About Me

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I saw active service in conventional, clandestine and covert units of the South African Defence Force. I was the founder of the Private Military Company (PMC) Executive Outcomes in 1989 and its chairman until I left in 1997. Until its closure in 1998, EO operated primarily in Africa helping African governments that had been abandoned by the West and were facing threats from insurgencies, terrorism and organised crime. EO also operated in South America and the Far East. I believe that only Africans (Black and White) can truly solve Africa’s problems. I was appointed Chairman of STTEP International in 2009 and also lecture at military colleges and universities in Africa on defence, intelligence and security issues. Prior to the STTEP International appointment, I served as an independent politico-military advisor to several African governments. Until recently, I was a contributing editor to The Counter Terrorist magazine. All comments in line with the topics on this blog are welcome. As I consider this to be a serious look at military and security matters, foul language and political or religious debates will not be entertained on this blog.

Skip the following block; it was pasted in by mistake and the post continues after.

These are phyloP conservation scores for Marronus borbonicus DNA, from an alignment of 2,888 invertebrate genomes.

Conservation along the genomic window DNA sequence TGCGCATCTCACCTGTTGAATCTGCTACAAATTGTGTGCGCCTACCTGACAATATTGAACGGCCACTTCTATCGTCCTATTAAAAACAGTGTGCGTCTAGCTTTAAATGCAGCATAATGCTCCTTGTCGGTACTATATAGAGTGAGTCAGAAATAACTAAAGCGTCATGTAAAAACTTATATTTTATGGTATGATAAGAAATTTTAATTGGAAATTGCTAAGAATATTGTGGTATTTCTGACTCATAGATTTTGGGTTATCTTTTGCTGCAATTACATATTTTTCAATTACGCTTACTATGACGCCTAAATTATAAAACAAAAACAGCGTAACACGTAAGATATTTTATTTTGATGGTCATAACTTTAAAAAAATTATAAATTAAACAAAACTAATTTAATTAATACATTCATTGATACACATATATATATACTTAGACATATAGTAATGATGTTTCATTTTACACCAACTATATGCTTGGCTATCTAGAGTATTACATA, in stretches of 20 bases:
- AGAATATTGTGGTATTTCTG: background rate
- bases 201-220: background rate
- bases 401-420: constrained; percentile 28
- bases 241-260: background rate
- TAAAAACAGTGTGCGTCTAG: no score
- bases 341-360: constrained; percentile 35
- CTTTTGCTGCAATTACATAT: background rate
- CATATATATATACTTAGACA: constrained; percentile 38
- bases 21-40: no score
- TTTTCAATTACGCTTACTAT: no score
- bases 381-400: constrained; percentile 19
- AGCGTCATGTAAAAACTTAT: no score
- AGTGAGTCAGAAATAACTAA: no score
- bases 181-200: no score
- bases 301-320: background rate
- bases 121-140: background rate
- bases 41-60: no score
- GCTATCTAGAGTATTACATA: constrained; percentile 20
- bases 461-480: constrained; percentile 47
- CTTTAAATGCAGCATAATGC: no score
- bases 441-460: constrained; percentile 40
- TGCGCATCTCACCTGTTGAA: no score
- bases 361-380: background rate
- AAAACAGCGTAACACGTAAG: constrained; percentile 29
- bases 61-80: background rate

Thursday, July 19, 2012


In my previous posting I listed the reasons why I believe governments fail at COIN. Most insurgencies start either as a result of a perceived lack of – or poor - governance or to resist an invader when the government and the armed forces have been overrun.